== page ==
New Delhi, Feb 21: Enthusiasts can now explore 360 degree online imagery of 30 Indian heritage sites, including the Taj Mahal, Qutub Minar and Red Fort, which were released by the Archaeological Survey of India (ASI) and Google.
The launch was the result of Google and ASI’s joint initiative to make 100 of India’s most important heritage sites more accessible for the world to experience. With this, Google intends to help share India’s culture and heritage with people at home and abroad.
“It is commendable that the ASI is taking forward its mission of embracing partnerships for the future in order to preserve and propagate the rich heritage of India’s past. I am happy to celebrate the successful culmination of an agreement that the culture ministry and the ASI entered into with Google in 2013,” Culture Minister Chandresh Kumari Katoch said at the launch Thursday.
“This project makes it possible for billions of people across the world to see and explore our magnificent heritage virtually,” she added.
The images of sites, including the Taj Mahal, Humayun’s Tomb, Qutub Minar, Red Fort, Jantar Mantar, Fatehpuri Sikri, Itimad-ud-Daula, Agra Fort, Krishnagiri Fort, Rajagiri Fort, Chandragiri Fort, Nagarjuna and Raigad Fort, can be accessed on Google Maps through Street View.
“Google is committed to help in preserving and showcasing cultural heritage across the world. We hope the imagery will help make India’s heritage and culture more accessible,” said Rajan Anandan, vice president and managing director of Google India.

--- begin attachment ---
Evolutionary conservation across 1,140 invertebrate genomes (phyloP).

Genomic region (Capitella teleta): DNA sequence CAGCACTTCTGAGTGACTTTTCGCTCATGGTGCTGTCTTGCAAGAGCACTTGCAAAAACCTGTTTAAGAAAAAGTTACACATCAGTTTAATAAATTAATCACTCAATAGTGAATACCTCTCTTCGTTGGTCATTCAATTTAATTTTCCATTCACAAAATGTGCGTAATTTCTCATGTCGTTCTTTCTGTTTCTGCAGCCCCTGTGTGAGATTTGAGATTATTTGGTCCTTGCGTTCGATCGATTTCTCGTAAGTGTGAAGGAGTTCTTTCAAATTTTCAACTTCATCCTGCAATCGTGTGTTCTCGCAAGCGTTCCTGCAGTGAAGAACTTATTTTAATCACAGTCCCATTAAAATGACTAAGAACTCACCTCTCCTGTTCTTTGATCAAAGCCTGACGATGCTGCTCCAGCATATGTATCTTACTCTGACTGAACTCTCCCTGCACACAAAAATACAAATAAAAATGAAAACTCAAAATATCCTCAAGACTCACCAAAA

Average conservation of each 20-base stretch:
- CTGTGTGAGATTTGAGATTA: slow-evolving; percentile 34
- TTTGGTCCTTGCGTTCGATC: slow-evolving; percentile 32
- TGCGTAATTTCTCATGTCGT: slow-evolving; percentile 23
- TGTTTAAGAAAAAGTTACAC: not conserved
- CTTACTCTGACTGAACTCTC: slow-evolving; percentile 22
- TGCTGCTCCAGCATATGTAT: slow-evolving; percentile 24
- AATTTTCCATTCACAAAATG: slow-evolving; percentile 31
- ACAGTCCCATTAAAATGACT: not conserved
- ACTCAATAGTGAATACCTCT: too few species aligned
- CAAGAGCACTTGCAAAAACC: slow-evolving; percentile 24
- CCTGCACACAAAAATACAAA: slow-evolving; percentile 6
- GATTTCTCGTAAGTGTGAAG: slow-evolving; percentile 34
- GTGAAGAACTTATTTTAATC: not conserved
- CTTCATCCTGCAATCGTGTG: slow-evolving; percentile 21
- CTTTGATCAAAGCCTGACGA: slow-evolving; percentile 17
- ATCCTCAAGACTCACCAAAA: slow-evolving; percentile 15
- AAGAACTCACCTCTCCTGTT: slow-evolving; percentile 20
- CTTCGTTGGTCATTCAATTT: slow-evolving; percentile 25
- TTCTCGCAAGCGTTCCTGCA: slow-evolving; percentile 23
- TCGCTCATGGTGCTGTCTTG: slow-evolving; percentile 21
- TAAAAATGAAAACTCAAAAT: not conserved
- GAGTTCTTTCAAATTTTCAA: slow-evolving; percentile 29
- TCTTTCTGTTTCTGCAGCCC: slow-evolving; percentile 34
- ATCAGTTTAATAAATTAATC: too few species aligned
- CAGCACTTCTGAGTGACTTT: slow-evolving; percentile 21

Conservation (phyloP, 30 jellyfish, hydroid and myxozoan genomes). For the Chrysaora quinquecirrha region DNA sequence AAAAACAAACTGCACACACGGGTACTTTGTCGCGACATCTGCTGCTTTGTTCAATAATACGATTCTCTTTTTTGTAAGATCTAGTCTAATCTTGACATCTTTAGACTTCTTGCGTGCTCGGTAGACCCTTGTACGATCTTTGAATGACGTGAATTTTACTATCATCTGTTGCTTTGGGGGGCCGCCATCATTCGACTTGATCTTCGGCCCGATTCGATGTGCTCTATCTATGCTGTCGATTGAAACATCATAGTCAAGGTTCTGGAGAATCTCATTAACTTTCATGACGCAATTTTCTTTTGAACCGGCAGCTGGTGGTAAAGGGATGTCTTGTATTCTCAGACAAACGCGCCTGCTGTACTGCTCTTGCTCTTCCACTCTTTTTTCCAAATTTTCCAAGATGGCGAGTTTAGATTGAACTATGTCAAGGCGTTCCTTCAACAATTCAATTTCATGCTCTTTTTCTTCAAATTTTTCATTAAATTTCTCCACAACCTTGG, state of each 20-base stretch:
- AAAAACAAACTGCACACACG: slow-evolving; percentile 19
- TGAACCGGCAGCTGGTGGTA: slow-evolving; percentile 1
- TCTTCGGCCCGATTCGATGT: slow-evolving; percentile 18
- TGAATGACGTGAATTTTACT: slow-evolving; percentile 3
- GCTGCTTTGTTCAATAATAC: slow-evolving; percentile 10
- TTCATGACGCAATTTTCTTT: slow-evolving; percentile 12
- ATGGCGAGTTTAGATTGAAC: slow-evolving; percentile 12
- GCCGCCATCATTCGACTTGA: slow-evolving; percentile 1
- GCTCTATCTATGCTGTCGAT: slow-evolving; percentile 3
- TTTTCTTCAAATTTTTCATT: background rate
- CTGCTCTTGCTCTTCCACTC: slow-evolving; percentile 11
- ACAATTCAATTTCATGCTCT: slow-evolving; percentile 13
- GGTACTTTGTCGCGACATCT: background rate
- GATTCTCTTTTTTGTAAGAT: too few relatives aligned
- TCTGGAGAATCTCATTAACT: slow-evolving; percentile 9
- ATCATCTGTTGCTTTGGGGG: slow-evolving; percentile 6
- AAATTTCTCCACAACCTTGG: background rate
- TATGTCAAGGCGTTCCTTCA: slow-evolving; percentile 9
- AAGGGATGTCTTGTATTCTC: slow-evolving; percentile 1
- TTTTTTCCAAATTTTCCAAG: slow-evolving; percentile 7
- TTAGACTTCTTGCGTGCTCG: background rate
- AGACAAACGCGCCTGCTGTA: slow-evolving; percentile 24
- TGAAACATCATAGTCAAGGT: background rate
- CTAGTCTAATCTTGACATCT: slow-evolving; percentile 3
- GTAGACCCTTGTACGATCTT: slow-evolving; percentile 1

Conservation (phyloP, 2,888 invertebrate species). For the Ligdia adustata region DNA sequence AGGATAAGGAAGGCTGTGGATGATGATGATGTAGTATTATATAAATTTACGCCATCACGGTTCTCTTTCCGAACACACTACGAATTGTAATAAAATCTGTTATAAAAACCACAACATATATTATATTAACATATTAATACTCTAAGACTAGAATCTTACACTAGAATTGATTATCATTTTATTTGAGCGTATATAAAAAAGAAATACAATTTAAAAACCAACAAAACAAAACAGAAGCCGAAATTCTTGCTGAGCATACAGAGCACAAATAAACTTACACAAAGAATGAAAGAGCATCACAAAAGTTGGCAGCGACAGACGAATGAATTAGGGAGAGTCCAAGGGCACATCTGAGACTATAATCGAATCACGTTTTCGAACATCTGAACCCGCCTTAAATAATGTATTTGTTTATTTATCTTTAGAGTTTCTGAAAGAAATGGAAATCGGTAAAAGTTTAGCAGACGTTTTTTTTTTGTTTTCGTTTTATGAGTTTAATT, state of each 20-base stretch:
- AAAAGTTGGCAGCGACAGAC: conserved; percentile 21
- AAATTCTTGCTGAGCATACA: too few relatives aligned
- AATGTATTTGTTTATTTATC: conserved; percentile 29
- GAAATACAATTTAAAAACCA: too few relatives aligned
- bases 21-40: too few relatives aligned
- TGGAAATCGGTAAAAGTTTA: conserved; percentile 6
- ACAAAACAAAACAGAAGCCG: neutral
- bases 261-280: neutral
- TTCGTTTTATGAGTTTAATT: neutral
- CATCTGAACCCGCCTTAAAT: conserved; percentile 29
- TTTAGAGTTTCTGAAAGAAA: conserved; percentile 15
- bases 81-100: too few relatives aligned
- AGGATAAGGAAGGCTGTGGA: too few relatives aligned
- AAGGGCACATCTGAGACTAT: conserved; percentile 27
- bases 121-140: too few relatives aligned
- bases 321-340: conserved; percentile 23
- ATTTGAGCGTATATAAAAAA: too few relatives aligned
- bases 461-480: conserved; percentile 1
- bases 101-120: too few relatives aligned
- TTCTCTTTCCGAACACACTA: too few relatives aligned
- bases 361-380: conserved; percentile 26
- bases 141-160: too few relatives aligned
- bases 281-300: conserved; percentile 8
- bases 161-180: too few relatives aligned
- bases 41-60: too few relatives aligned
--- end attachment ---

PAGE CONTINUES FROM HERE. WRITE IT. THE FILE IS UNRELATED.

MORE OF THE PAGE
“Within the next six to seven months, we plan to get the remaining 70 sites online as well,” Anandan told IANS.
Anandan added that this will allow people, who would never get to visit Agra, enjoy the Taj Mahal.
“Imagine 1/3rd of India’s population being able to visit 30 of India’s most prized heritage sites. It will be fantastic,” he said.
Pravin Srivastava, director general of the ASI said the images will help preserve India’s identity for generations to come.
“The images coming online through Google Maps and the Google Cultural Institute provide a new way for people around the world to view, interact with, and learn about some of the most important heritage monuments of India,” he said.
The images have been captured using the Street View Trekker, which is a wearable backpack equipped with 15 lenses.
Each lens is pointed in a different direction enabling to create a 360-degree panoramic view.